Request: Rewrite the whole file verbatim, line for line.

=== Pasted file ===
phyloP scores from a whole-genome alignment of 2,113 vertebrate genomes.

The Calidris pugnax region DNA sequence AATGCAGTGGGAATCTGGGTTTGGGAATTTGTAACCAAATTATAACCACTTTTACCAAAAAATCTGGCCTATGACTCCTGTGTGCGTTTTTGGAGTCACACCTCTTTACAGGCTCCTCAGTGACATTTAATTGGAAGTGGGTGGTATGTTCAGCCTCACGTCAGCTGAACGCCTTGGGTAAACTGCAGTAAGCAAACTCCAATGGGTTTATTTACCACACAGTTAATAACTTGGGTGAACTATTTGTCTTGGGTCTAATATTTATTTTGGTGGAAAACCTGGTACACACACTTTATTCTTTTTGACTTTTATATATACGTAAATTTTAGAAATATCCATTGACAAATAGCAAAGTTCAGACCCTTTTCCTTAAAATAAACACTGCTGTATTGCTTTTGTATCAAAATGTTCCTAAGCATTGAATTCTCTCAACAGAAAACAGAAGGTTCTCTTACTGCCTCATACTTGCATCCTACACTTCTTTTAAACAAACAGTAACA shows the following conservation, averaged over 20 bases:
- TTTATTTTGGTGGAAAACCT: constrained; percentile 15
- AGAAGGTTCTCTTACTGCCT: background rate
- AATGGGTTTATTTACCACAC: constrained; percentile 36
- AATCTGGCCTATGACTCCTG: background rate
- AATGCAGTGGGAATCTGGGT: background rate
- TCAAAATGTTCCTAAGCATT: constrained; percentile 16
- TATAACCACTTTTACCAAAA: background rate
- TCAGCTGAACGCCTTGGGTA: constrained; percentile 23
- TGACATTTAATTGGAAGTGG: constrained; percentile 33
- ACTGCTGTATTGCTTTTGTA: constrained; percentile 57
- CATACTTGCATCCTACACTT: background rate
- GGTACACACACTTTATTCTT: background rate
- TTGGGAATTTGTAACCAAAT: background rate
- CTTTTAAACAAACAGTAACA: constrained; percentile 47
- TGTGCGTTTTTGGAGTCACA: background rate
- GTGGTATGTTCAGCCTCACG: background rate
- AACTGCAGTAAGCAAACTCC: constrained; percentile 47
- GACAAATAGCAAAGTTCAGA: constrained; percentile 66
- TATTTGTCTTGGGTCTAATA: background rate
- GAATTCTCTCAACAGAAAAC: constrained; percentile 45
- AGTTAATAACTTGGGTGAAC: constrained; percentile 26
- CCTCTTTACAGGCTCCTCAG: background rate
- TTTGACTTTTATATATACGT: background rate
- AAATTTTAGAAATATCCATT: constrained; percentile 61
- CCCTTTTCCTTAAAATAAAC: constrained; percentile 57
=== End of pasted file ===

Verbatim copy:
phyloP scores from a whole-genome alignment of 2,113 vertebrate genomes.

The Calidris pugnax region DNA sequence AATGCAGTGGGAATCTGGGTTTGGGAATTTGTAACCAAATTATAACCACTTTTACCAAAAAATCTGGCCTATGACTCCTGTGTGCGTTTTTGGAGTCACACCTCTTTACAGGCTCCTCAGTGACATTTAATTGGAAGTGGGTGGTATGTTCAGCCTCACGTCAGCTGAACGCCTTGGGTAAACTGCAGTAAGCAAACTCCAATGGGTTTATTTACCACACAGTTAATAACTTGGGTGAACTATTTGTCTTGGGTCTAATATTTATTTTGGTGGAAAACCTGGTACACACACTTTATTCTTTTTGACTTTTATATATACGTAAATTTTAGAAATATCCATTGACAAATAGCAAAGTTCAGACCCTTTTCCTTAAAATAAACACTGCTGTATTGCTTTTGTATCAAAATGTTCCTAAGCATTGAATTCTCTCAACAGAAAACAGAAGGTTCTCTTACTGCCTCATACTTGCATCCTACACTTCTTTTAAACAAACAGTAACA shows the following conservation, averaged over 20 bases:
- TTTATTTTGGTGGAAAACCT: constrained; percentile 15
- AGAAGGTTCTCTTACTGCCT: background rate
- AATGGGTTTATTTACCACAC: constrained; percentile 36
- AATCTGGCCTATGACTCCTG: background rate
- AATGCAGTGGGAATCTGGGT: background rate
- TCAAAATGTTCCTAAGCATT: constrained; percentile 16
- TATAACCACTTTTACCAAAA: background rate
- TCAGCTGAACGCCTTGGGTA: constrained; percentile 23
- TGACATTTAATTGGAAGTGG: constrained; percentile 33
- ACTGCTGTATTGCTTTTGTA: constrained; percentile 57
- CATACTTGCATCCTACACTT: background rate
- GGTACACACACTTTATTCTT: background rate
- TTGGGAATTTGTAACCAAAT: background rate
- CTTTTAAACAAACAGTAACA: constrained; percentile 47
- TGTGCGTTTTTGGAGTCACA: background rate
- GTGGTATGTTCAGCCTCACG: background rate
- AACTGCAGTAAGCAAACTCC: constrained; percentile 47
- GACAAATAGCAAAGTTCAGA: constrained; percentile 66
- TATTTGTCTTGGGTCTAATA: background rate
- GAATTCTCTCAACAGAAAAC: constrained; percentile 45
- AGTTAATAACTTGGGTGAAC: constrained; percentile 26
- CCTCTTTACAGGCTCCTCAG: background rate
- TTTGACTTTTATATATACGT: background rate
- AAATTTTAGAAATATCCATT: constrained; percentile 61
- CCCTTTTCCTTAAAATAAAC: constrained; percentile 57